Forum for Science, Industry and Business

Sponsored by:     3M 
Search our Site:

 

Reprogrammable Cells From Fat Are True Adult Stem Cells

09.03.2004


After successfully turning cells taken from human fat into different cell types, Duke University Medical Center researchers have now demonstrated that these specific cells are truly adult stem cells with multiple potential, instead of being a mixture of different types of cells, each with a more limited destiny.


Farshid Guilak, Ph.D



During the past three years, the Duke researchers exposed cells taken from human liposuction procedures to different cocktails of nutrients and vitamins, and "reprogrammed" them to grown into bone, cartilage, fat and nerve cells. At the time, they termed these cells adipose-derived stromal cells.

However, as a result of the latest set of experiments, the researchers are now confident that the majority of these cells are indeed truly adult stem cells that have the potential to be reprogrammed into traveling down multiple developmental paths. This is important, they said, because these cells could be a single, readily available source for creating new cells and tissues to treat disease.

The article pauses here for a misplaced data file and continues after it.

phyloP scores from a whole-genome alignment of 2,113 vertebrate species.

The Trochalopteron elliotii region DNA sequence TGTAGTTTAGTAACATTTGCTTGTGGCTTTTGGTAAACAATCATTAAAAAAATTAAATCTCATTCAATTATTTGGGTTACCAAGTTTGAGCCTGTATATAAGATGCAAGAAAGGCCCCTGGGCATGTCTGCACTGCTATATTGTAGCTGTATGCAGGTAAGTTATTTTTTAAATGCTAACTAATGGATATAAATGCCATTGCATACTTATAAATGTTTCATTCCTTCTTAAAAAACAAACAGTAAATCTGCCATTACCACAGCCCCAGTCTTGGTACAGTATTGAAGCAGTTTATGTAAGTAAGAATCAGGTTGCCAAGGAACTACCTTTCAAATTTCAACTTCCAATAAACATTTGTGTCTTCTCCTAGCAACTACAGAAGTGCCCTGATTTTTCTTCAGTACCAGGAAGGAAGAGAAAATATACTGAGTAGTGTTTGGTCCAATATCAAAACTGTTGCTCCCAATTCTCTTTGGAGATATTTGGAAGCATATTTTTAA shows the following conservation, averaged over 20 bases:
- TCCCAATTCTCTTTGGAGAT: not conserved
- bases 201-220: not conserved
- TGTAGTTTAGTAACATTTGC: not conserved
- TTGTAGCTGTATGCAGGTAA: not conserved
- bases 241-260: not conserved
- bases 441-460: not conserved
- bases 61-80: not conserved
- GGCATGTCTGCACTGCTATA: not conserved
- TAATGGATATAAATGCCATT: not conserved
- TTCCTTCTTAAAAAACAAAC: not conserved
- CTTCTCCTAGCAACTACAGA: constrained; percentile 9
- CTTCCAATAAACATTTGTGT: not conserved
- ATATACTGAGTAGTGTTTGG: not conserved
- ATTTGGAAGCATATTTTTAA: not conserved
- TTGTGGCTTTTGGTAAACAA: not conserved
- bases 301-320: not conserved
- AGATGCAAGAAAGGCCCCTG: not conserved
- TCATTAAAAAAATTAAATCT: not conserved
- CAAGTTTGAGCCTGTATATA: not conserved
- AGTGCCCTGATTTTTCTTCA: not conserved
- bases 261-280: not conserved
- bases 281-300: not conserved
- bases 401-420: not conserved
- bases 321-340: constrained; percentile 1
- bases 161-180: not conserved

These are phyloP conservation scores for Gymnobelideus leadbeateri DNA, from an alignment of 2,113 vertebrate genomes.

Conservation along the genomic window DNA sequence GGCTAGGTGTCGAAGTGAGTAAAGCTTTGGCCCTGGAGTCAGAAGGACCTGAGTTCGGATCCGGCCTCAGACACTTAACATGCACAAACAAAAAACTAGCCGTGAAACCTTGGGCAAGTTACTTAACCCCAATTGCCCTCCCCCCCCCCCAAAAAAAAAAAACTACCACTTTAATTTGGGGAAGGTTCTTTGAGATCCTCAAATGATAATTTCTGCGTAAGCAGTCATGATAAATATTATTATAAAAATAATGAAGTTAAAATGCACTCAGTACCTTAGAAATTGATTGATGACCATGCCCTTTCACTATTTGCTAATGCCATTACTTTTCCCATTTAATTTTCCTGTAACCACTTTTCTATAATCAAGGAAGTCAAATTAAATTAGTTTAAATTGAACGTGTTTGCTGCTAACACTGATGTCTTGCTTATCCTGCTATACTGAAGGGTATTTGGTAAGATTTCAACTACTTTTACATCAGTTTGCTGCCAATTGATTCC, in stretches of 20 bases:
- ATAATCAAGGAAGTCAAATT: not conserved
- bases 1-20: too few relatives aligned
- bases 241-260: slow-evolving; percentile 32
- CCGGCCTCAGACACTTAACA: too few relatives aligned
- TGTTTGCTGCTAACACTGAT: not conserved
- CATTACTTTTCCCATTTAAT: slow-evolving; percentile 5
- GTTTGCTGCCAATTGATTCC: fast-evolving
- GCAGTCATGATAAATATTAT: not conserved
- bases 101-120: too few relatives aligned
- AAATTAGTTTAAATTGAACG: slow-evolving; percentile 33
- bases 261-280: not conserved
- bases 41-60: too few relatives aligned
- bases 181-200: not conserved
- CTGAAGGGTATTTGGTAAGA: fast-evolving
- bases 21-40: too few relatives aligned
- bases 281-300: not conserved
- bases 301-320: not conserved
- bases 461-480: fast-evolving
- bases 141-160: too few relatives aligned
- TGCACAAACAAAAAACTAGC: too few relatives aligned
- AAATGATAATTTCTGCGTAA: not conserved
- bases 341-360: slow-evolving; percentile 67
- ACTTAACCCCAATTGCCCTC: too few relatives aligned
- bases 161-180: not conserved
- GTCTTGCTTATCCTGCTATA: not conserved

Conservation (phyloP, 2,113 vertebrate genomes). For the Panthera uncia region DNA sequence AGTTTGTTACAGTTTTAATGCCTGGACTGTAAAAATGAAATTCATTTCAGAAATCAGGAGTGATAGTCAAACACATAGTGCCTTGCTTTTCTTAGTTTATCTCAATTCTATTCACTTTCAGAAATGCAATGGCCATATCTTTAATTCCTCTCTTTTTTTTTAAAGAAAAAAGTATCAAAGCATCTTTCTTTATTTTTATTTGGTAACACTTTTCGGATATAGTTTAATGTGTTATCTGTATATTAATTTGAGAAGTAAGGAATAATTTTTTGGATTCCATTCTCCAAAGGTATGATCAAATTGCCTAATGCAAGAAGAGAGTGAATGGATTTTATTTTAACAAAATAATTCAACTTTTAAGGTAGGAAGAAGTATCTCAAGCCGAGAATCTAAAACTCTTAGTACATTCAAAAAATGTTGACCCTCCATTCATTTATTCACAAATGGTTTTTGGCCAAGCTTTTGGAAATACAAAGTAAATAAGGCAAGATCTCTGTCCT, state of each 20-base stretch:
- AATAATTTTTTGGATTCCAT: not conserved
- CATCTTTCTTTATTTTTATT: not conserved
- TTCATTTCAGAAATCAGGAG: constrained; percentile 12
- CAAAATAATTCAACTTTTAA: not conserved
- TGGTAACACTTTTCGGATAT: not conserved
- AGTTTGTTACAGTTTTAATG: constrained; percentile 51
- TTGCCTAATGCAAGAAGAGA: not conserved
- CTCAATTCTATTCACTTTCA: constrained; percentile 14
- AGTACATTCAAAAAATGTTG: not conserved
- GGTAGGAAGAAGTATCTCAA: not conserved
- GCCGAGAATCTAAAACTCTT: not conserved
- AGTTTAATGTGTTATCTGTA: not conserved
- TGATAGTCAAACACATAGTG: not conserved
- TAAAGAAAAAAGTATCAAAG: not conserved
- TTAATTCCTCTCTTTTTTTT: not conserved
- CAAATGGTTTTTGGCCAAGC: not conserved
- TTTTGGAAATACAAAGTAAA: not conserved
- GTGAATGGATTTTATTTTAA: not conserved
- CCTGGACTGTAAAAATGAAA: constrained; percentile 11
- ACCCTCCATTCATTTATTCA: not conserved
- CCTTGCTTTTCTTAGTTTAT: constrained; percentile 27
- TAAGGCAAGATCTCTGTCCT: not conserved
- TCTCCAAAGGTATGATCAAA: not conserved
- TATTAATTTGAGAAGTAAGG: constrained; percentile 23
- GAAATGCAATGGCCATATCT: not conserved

The results of the Duke study were presented March 8, 2004, at the 50th annual scientific meeting of the Orthopedic Research Society by Kristen Lott, a fourth-year medical student working in the laboratory of Farshid Guilak, Ph.D., director of orthopedic research and senior member of the Duke team.

"Our findings indicate that 62 percent of the human fat cells could be reprogrammed into turning into at least two other different cell types," Lott said. "This percentage of cells is quite high, meaning that they have a great deal of flexibility and that their ultimate destiny may not be so pre-determined.

"These results suggest that these cells are truly stem cells that could provide a source of undifferentiated cells for multiples uses," Lott continued. "We’re still a long way from using these cells as therapies in humans, but we’re excited about the progress we’ve made so far."

Added Guilak, who is also on the faculty of Duke’s Pratt School of Engineering, "We don’t know exactly why body fat contains stem cells that can form bone or cartilage, but it does help dispel the dogma that adult stem cells can only be found in the bone marrow."